Now, take the charismatic experiences and multiply that by 10,000: you get a mega church. Mega churches consist of sometimes hundreds of thousands of church members that meet in massive arenas or buildings, and they usually have satellite campuses in different states or countries. Their influence on the world is unmatched. They dominate the music scene in Christian culture, and because their upkeep is in such high demand, it's not uncommon for volunteers to put in anywhere from 30-60 hours a week, the majority unpaid. As a member, you're reminded that giving your time at these churches is time given to the Lord, and many are guilted with the false reality that giving their time in this way is a blessing; "can you believe we get to do this for *insert church name here*?" Members are encouraged to tithe 10% of their income (examples of Bible verses that encourage this viewpoint can be seen in Leviticus 27:30 and Proverbs 3:9), and if they're able to give more than 10%, they're encouraged to. Many of these mega churches exist in demographics and areas that aren't necessarily filled with people who have an exorbitant amount of wealth, like New York City.


Follow the Money

Let's follow the money of mega churches for a minute:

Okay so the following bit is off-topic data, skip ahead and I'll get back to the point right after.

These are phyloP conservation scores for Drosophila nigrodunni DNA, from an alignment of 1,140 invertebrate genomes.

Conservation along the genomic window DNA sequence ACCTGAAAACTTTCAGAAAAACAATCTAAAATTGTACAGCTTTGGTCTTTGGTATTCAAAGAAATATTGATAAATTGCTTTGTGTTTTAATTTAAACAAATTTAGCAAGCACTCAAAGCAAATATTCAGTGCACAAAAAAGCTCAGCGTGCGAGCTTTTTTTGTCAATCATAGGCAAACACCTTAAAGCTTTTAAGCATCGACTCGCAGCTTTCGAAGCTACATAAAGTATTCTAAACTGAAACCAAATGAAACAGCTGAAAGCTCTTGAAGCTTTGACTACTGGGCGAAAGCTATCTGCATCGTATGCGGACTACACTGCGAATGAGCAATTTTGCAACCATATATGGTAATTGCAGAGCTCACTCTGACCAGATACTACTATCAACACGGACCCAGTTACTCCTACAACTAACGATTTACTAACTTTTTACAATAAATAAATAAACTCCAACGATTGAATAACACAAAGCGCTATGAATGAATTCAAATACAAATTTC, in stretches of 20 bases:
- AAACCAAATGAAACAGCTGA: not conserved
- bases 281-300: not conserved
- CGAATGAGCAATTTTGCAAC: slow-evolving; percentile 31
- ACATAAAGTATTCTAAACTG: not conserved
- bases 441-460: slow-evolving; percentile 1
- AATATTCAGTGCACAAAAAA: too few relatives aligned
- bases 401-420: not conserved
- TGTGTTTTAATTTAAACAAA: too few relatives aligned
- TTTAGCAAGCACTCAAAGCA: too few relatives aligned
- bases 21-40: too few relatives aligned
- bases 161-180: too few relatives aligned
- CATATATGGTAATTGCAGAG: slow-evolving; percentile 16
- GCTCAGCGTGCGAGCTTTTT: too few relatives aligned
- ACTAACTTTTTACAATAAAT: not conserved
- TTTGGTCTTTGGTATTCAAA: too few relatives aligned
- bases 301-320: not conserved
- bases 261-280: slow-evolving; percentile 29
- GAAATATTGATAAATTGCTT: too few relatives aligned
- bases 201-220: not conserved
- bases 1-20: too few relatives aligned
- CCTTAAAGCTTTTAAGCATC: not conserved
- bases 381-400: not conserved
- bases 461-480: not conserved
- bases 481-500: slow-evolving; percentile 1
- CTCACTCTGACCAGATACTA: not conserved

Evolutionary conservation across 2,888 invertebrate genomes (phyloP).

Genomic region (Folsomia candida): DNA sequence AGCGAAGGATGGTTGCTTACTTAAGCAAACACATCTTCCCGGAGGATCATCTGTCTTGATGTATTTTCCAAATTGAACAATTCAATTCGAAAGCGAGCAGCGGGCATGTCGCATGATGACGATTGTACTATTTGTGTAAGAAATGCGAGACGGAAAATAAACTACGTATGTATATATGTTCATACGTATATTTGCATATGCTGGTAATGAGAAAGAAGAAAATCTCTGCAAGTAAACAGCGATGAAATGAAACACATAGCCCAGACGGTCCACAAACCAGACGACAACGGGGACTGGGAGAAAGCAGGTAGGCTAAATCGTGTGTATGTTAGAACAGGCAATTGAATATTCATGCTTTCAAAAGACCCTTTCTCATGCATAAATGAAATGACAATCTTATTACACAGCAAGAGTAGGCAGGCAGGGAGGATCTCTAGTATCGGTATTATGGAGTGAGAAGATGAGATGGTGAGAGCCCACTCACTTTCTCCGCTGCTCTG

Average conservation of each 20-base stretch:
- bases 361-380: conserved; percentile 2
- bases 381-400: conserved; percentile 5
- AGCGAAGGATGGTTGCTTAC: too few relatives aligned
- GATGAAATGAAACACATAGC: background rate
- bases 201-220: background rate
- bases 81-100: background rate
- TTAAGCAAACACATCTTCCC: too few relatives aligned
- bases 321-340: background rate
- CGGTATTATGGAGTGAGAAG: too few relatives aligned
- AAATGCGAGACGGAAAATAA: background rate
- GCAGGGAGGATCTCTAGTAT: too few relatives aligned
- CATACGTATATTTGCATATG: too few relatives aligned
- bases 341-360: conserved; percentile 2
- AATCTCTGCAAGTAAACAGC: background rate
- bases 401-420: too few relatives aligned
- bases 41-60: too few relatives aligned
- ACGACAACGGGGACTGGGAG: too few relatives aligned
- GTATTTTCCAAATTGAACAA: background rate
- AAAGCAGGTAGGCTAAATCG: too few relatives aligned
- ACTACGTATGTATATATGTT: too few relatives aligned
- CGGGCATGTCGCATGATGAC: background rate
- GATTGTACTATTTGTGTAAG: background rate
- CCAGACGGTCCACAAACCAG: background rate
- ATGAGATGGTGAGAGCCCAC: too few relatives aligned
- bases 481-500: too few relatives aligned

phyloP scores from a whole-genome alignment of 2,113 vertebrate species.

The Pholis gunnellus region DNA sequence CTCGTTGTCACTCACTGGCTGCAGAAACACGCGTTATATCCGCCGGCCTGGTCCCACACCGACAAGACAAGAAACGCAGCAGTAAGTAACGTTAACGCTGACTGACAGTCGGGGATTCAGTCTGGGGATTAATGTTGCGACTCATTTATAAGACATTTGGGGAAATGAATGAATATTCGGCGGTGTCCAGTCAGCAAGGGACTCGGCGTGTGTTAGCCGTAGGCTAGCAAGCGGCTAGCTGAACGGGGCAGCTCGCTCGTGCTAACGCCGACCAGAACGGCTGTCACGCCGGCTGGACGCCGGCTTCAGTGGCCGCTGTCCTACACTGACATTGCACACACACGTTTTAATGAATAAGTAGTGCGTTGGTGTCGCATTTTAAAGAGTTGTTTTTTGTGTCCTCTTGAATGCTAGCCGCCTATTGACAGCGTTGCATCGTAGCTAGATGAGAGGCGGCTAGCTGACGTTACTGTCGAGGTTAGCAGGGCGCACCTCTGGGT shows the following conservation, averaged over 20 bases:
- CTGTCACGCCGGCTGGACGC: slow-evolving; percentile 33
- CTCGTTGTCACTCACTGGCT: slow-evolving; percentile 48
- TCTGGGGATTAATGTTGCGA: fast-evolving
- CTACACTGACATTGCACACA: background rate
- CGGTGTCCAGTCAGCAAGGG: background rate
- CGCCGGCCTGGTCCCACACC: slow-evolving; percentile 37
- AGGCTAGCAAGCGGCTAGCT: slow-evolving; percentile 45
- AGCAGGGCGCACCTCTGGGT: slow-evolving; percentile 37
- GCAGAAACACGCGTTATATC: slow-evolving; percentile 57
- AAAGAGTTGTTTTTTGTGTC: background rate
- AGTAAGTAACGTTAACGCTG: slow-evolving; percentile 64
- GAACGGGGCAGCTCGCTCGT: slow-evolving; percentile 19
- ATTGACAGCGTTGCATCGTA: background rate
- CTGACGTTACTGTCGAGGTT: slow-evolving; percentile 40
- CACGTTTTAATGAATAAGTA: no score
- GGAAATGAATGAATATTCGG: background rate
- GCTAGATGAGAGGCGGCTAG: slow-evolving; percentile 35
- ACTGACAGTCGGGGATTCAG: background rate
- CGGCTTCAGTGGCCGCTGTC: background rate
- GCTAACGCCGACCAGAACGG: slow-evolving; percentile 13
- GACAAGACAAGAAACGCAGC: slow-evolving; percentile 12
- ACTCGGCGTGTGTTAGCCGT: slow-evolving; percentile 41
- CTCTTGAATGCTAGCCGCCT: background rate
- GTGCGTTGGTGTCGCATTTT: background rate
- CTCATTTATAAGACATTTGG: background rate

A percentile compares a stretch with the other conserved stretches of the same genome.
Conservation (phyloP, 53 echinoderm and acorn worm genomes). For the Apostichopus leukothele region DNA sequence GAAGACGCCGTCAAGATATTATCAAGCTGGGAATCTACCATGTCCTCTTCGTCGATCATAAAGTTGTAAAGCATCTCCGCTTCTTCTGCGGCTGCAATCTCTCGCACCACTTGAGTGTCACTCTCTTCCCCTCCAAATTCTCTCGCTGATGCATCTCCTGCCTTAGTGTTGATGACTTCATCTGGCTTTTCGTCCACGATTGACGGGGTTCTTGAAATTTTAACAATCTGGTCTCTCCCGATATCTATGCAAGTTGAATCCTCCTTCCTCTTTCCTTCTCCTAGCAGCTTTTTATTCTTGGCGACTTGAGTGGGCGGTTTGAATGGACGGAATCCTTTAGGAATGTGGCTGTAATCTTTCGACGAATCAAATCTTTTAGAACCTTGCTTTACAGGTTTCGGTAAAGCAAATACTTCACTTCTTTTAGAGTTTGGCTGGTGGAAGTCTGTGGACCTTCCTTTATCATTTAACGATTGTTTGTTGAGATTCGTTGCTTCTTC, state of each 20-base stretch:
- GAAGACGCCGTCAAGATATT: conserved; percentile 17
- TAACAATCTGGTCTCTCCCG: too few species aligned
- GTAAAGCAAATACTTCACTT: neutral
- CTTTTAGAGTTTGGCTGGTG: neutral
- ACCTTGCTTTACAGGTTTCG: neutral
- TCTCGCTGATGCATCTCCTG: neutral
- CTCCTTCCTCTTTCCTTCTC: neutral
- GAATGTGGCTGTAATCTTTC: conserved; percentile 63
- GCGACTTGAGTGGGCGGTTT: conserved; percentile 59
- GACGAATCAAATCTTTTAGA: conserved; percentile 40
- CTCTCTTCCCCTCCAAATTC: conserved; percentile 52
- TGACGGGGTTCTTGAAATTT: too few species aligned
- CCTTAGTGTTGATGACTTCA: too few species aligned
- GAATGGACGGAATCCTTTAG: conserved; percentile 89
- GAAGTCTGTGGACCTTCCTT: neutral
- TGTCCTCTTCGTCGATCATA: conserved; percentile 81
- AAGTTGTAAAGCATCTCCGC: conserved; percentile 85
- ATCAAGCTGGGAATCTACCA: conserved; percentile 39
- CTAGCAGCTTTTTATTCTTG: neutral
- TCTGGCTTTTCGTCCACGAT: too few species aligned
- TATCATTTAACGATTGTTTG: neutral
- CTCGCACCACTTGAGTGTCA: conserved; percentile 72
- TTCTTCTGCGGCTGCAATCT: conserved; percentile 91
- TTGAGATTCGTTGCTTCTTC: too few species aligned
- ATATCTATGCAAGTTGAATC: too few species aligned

Steven Furtick, the lead pastor of Elevation Church, has a net worth of $55M as of October 2022. Yearly, Elevation church brings in $11.8M, and is registered as a nonprofit organization.


Brian Houston, founder of Hillsong Church, has a net worth of $10M. In 2023, Hillsong released their church salaries and revealed that Brian Houston makes at least $1M a year, his wife, Bobbie Houston, makes approximately $500,000 a year, and Carl Lentz, former pastor of Hillsong NYC, was making $340,000 a year. These were not including royalties. Their music pastor, Ben Fielding, was receiving royalties and a salary from Hillsong Worship sales, bringing in over $1,500,000 a year, not including tour bonuses. Global Creative Director, Joel Houston, who is the son of Brian and Bobbie Houston, was making $1.9M, not including his tour bonuses or book royalties. Remaining income information about staff members at Hillsong Church can be found here.